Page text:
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Semaphore Blog

News and updates from your friendly continuous integration and deployment service.

Ruby Versions Used in Commercial Projects, 2016 Edition

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Which versions of Ruby do people use when building apps at work? This is the question we’ve been answering for fun for four years now, based on data about private projects that are tested and deployed on Semaphore.

Ruby version usage for commercial projects on Semaphore

Since our last year’s report, Ruby 2.3 has been released, and the trend towards moving to newer versions has continued. Nearly 85% of all commercial projects are now using some version of Ruby 2, up from 79% last year.

Ruby version adoption for private projects over the years

In practice, teams seem to treat minor versions as “major”, and if we put the data that way, the trend towards increasing overall fragmentation continues:

Ruby version fragmentation

The charts above take into account all active projects. What would the picture look like if we focused only on the projects started in 2016? Well, Semaphore knows only when a project’s CI/CD was set up, so we can take that as an approximation:

Ruby version usage for commercial projects on Semaphore

Most people are starting with the latest version(s). That’s great!

What’s your team’s approach to keeping up with new Ruby releases? Feel free to discuss in the comments below.

P.S. Looking for CI/CD solution that’s easy to use, fast and supports all Ruby versions out of the box? Try Semaphore for free.

Video Tutorials on Setting up Continuous Integration and Deployment with Semaphore

We at Semaphore are all about continuous learning and sharing knowledge — our team spends a lot of time learning from various online and offline sources, as well as sharing our knowledge by writing and editing tutorials on TDD and BDD best practices, which we publish in the Semaphore Community.

One of the YouTube channels our developers regularly follow is Will Stern’s LearnCode.academy, where he posts useful video tutorials covering a wide range of topics, including React.js, Node.js, Angular.js, Docker, DevOps, and deployment strategies.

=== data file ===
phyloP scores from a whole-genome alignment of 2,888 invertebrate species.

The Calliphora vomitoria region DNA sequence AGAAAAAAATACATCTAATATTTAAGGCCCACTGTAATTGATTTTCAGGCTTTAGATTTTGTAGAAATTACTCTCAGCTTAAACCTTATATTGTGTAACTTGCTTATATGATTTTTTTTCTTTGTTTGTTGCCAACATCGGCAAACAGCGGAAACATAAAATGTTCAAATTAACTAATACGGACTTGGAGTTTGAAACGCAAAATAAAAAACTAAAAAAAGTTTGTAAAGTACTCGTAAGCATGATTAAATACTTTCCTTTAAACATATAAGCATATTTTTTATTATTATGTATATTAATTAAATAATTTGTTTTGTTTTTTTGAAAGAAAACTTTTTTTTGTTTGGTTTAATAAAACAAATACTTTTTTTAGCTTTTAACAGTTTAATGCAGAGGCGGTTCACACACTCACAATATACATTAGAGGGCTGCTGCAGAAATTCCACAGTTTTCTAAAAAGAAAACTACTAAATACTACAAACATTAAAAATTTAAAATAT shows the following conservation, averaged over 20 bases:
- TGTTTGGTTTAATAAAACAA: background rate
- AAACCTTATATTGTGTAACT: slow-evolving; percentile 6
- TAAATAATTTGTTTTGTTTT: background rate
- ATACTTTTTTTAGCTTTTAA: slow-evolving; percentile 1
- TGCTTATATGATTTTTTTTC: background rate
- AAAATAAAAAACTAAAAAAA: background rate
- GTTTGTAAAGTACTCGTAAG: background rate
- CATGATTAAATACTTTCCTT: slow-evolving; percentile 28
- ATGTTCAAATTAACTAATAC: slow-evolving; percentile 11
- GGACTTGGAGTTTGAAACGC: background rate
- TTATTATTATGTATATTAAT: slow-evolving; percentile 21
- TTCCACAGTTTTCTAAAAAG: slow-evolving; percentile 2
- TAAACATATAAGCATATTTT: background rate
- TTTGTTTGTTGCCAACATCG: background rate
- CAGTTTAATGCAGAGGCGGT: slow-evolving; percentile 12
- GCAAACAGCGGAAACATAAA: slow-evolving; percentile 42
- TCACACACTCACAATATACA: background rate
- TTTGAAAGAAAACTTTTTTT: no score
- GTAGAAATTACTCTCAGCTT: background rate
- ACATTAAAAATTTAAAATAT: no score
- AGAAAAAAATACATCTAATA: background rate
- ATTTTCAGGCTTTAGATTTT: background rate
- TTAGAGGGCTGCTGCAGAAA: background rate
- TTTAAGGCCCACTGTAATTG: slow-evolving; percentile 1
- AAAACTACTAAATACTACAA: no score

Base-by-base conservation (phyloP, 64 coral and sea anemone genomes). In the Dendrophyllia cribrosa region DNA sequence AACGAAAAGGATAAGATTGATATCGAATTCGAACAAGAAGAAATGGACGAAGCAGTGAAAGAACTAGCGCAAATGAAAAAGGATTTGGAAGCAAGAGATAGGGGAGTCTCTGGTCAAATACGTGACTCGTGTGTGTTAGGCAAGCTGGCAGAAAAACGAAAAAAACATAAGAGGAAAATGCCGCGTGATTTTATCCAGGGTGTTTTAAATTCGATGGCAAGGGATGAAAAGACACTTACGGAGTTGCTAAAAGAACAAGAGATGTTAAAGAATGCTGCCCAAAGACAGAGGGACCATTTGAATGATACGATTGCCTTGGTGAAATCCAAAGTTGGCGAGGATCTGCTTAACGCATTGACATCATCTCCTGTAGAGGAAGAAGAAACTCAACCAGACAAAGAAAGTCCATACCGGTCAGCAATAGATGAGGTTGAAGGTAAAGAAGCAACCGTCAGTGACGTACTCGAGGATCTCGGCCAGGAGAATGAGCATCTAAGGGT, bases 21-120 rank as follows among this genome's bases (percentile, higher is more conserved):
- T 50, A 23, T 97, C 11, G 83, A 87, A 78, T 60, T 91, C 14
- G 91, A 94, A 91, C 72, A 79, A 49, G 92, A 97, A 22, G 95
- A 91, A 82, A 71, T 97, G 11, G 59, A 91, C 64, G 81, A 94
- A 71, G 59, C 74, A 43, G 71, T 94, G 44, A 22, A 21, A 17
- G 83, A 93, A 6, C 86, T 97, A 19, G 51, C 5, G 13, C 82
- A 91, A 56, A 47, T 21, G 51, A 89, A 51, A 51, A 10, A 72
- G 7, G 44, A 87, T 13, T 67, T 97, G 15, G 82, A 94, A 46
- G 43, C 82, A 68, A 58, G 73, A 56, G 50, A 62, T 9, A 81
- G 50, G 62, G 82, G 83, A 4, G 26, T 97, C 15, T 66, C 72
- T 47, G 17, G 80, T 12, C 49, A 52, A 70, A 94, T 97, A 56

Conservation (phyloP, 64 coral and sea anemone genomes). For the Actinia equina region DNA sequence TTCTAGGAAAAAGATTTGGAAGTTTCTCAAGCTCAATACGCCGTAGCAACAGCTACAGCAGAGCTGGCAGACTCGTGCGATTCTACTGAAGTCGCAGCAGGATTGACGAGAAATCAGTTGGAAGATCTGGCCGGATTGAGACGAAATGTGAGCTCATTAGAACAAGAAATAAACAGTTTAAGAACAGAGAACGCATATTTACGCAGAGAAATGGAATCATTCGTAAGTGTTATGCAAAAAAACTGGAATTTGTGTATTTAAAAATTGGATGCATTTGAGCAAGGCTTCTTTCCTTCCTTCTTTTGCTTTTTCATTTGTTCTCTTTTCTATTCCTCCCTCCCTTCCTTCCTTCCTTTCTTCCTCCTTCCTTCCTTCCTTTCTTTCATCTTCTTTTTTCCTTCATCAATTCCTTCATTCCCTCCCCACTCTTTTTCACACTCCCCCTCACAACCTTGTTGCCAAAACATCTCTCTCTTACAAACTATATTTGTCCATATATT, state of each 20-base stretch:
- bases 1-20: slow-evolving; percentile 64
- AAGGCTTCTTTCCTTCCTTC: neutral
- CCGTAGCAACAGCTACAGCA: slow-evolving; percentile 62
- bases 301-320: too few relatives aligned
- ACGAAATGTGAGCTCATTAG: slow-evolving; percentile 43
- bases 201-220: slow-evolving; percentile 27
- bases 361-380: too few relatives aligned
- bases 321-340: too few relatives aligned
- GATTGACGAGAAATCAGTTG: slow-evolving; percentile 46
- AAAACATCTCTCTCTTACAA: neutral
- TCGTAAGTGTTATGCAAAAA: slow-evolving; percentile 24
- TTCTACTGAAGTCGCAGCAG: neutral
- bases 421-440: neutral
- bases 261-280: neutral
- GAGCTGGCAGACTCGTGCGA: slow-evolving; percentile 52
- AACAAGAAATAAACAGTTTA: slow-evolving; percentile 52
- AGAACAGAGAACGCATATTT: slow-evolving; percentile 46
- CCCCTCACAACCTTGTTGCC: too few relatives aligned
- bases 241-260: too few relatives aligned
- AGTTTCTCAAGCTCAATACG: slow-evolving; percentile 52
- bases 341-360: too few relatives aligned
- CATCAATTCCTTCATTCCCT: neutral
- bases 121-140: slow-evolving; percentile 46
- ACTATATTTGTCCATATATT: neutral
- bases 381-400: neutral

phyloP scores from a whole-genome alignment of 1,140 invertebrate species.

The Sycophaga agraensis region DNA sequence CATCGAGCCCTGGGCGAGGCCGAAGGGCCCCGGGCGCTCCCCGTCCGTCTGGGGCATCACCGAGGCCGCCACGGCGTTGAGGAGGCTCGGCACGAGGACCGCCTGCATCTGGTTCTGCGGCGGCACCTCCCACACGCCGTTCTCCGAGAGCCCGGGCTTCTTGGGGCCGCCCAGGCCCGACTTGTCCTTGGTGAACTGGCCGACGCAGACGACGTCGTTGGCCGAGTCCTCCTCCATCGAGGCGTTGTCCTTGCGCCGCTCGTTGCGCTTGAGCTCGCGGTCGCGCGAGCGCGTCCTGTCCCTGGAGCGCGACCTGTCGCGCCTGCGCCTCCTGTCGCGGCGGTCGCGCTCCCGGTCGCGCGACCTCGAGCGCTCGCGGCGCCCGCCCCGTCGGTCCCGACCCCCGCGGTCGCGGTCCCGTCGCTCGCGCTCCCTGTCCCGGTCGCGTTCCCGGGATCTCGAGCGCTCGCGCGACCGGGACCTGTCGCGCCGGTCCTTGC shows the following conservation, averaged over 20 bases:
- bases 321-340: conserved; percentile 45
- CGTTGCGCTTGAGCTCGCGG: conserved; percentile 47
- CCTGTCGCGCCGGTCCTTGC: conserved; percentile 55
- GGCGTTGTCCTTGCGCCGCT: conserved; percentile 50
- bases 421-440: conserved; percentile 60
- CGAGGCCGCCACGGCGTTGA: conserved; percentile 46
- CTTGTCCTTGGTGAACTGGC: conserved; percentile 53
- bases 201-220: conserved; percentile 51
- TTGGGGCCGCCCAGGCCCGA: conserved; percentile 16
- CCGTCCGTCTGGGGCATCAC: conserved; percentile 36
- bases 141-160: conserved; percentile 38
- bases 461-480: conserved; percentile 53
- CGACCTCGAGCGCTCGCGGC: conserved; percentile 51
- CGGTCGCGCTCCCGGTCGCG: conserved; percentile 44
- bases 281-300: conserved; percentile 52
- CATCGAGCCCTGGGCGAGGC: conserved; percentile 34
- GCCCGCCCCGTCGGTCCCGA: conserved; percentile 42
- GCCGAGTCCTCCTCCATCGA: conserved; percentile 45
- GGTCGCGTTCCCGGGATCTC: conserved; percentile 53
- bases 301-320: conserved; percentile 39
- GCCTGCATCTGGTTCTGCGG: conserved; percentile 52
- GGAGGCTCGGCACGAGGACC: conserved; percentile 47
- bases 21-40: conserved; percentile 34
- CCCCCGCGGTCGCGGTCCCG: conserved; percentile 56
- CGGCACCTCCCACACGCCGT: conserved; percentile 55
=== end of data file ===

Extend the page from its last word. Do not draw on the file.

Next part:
Continuous Integration and Deployment with Semaphore

We’ve recently had the pleasure of working with Will, who wrote an excellent tutorial on unit testing for React applications for our Community. He also made video tutorials on using Semaphore for testing a Node.js application, and on continuous deployment with Semaphore.

Continuous Integration for JavaScript Applications

The first video will help you get continuous integration up and running for a JavaScript project:


You can also read Will’s tutorial on getting started with unit testing for a React and MobX application using Enzyme and Jest in our Community.

Continuous Deployment with Semaphore

In the second video, Will covers how to improve development workflow with continuous deployment:


If you’re just starting out with continuous integration and deployment, or you just haven’t tried Semaphore yet, you can use Semaphore to test your open source projects for free, or start a 30-day free trial for your private projects.

Happy building!

Minor platform update on September 29th

We received a number of reports that the newly updated Bundler (version 1.13.0) wasn’t correctly resolving dependencies due to a bug in its code. Sadly, this wasn’t detected during the release candidate period of the 1609 platform, and it slipped into production. We’ll try our best to prevent situations like this from happening in future platform updates.

The 1609.1 update reverts Bundler to version 1.12.5.

A full list of changes is available in the platform changelog.

Platform Update on September 27th

The upcoming platform update is scheduled for September 27th, 2016.

Bundler has been updated to version 1.13.0.

ChromeDriver gets an update with version 2.24.

Firefox ESR receives an update with version 45.3.0.

Go gets an update with version 1.7.1.

JRuby gets two version updates, namely 1.7.26 and 9.1.5.0.

MySQL gets a version update with 5.6.33.

PHP receives two updates with versions 5.6.26 and 7.0.11.

RethinkDB gets an update with version 2.3.5.